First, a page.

@Drone: Design a hardware ppm encoder? It's an ATMega chips with an external 16mhz crytal and some load capacitors. And the rest is selecting and tracing out pin connectors for servo inputs. There is no design to speak of at all, just putting the chip on a board. When we "redesigned" the pin outs for the 32U2 version to make it work as a Arduino USB converter and PPM encoder at the same time, it was literary a 5 minute job.

OK, to be honest maybe I used a couple of hours to make sure we selected the right pins, and Jordi a couple more to trace out the PCB board..

I'm not dissing PCB layout. it's an art form to get just right with no electrical problems, especially at higher frequencies. But the PPM encoder is as simple a PCB as it gets.

Yes, in future the PX4 or equivalent would be the natural evolution. That said, I think a lot more benefit will come from improving what we have, in stead of adding more features. Take the tuning process of a multirotor Arducopter vs naza: Multiple rates each with a P I and D for different modes for Arducopter, vs. 4 sliders for naza. I'm a Arduplane guy personally but I was shocked when a friend of mine switched to naza after months of labouring the PIDs on an Arducopter for months. Within 20 minutes on the naza it was flying great.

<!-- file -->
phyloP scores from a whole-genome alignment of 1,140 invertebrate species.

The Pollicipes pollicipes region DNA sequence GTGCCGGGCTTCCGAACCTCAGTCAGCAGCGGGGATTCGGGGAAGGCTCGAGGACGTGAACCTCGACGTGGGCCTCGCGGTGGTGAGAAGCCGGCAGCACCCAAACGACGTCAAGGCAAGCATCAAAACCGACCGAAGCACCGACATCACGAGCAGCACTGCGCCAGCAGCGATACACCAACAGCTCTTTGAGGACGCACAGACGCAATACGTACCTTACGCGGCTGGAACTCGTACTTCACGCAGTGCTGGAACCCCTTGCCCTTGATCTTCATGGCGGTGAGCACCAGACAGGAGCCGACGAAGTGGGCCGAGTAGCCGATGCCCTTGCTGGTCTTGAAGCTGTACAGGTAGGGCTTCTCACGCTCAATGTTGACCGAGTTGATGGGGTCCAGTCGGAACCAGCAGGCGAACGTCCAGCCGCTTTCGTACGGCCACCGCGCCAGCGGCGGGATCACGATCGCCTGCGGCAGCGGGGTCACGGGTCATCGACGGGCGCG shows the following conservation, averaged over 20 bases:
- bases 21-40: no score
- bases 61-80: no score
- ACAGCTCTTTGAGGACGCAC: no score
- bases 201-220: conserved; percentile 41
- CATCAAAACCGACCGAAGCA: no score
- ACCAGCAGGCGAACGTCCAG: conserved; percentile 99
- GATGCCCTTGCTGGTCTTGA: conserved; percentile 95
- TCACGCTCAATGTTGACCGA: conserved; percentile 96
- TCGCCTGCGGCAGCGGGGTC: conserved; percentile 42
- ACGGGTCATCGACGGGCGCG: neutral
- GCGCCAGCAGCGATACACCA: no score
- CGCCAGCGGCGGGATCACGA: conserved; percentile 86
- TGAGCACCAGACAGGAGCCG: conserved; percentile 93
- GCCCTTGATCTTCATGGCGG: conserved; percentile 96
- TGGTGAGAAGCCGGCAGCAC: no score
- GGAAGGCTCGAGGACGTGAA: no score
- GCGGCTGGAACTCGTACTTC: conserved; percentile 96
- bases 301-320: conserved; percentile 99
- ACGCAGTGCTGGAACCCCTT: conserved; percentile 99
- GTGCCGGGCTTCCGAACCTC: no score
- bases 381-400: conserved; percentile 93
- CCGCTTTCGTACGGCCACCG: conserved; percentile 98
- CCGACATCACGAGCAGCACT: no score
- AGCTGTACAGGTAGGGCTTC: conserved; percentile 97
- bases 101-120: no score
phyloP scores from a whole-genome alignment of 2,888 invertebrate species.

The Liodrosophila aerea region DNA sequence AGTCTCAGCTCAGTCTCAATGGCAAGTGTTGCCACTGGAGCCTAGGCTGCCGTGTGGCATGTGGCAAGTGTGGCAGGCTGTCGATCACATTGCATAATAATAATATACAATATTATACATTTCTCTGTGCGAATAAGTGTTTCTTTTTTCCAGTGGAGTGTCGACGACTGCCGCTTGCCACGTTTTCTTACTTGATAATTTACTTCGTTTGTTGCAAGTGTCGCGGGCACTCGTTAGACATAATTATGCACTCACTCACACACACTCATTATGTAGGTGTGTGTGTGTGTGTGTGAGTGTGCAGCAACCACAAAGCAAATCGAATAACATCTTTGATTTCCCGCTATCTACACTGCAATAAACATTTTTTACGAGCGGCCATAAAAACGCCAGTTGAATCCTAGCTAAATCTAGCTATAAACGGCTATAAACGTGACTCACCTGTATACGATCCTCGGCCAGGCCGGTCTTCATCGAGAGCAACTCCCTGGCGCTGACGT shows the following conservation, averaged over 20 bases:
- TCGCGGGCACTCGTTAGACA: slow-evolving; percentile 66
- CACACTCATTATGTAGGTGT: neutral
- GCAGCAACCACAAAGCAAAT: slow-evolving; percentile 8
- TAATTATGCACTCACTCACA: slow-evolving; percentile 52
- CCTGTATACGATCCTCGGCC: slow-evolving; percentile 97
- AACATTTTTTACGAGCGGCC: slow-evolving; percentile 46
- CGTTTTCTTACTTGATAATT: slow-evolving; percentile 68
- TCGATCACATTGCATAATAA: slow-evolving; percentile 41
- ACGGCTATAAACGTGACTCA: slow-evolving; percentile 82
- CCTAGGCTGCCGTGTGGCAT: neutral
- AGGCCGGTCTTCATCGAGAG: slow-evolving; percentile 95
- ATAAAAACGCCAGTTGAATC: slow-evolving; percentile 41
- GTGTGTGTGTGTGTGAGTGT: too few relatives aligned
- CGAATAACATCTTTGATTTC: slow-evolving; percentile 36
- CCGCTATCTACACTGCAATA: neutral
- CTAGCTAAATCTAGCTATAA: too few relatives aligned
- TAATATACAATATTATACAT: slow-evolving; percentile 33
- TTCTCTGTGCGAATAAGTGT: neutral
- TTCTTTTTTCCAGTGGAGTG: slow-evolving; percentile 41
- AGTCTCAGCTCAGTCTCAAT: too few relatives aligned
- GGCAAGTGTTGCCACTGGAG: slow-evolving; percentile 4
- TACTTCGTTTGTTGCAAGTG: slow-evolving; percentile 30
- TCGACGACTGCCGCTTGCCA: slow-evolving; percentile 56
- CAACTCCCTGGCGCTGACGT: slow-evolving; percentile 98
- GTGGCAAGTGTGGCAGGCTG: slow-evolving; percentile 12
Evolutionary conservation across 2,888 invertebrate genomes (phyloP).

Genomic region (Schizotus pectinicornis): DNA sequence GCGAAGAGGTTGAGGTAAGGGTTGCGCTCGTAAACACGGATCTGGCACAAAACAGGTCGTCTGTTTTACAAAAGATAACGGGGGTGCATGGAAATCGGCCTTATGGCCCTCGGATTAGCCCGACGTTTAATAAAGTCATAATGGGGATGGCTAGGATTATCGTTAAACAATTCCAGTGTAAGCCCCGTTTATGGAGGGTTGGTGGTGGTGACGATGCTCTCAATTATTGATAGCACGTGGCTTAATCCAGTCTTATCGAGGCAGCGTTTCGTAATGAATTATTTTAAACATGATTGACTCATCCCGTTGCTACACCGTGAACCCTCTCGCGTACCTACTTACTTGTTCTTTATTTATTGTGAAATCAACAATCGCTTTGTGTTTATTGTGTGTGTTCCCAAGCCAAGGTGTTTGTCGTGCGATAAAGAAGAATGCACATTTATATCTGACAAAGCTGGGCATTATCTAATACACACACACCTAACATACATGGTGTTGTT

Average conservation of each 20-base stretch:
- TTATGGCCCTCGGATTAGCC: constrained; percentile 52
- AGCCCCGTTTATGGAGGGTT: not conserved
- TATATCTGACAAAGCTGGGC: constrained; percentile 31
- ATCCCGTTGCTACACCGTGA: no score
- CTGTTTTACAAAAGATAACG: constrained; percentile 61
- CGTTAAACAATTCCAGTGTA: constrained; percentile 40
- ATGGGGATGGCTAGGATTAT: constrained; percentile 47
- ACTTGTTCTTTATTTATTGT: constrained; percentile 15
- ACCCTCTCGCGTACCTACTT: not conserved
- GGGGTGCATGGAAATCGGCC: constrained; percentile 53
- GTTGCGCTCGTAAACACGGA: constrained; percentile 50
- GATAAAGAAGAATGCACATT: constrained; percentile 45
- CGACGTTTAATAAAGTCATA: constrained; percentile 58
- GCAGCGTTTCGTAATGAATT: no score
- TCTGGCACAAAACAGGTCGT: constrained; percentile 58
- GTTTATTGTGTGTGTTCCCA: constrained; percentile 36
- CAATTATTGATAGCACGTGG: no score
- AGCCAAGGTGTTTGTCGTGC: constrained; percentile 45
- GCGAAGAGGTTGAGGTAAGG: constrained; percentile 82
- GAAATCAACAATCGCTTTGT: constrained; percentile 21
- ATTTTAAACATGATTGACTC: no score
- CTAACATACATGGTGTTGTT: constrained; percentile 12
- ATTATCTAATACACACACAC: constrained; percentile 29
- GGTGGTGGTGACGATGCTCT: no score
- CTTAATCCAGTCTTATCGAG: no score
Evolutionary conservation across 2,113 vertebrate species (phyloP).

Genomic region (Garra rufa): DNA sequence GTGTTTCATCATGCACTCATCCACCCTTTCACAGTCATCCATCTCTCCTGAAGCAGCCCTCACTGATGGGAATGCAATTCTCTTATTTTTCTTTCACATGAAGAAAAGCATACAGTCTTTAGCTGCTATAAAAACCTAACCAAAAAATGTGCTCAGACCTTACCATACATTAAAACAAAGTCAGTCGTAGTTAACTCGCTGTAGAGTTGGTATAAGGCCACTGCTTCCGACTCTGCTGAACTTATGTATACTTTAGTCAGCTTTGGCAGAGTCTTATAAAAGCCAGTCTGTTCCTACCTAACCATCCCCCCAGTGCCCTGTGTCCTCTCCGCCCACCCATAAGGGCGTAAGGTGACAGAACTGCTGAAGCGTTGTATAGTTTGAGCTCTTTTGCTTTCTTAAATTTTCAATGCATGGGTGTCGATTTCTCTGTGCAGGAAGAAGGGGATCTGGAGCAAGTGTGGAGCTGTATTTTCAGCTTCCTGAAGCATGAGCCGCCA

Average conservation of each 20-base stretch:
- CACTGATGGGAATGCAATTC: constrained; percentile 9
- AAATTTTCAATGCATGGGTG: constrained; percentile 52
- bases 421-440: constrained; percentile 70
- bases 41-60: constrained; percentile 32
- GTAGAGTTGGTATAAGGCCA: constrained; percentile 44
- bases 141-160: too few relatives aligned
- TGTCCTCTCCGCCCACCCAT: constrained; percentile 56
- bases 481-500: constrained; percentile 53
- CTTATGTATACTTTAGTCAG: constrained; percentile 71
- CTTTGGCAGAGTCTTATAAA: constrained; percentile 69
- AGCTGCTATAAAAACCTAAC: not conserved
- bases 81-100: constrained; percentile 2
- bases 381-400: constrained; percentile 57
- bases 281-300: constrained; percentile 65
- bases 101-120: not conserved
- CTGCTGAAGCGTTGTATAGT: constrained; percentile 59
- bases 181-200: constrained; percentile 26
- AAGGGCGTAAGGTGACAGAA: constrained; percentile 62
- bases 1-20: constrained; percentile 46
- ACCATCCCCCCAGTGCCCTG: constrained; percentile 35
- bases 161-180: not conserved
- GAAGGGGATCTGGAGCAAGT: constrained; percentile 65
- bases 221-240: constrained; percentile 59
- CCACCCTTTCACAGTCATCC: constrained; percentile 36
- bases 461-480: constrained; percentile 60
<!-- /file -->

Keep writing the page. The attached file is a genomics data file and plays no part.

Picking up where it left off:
If someone could build a tuning tool such as that, the existing (brilliant!) features of Arducopter would be leveraged.

Another important thing to keep in mind is that even if we where using lots of OP code in our project (we aren't using any to my knowledge), it would not be stealing. The notion that we or others are stealing code/ideas is pointless. As you said yourself, as long as both source code projects are released under the same GPL license, it is technically impossible to steal any code. If they don't want others to reuse their code, don't release it under a GPL license.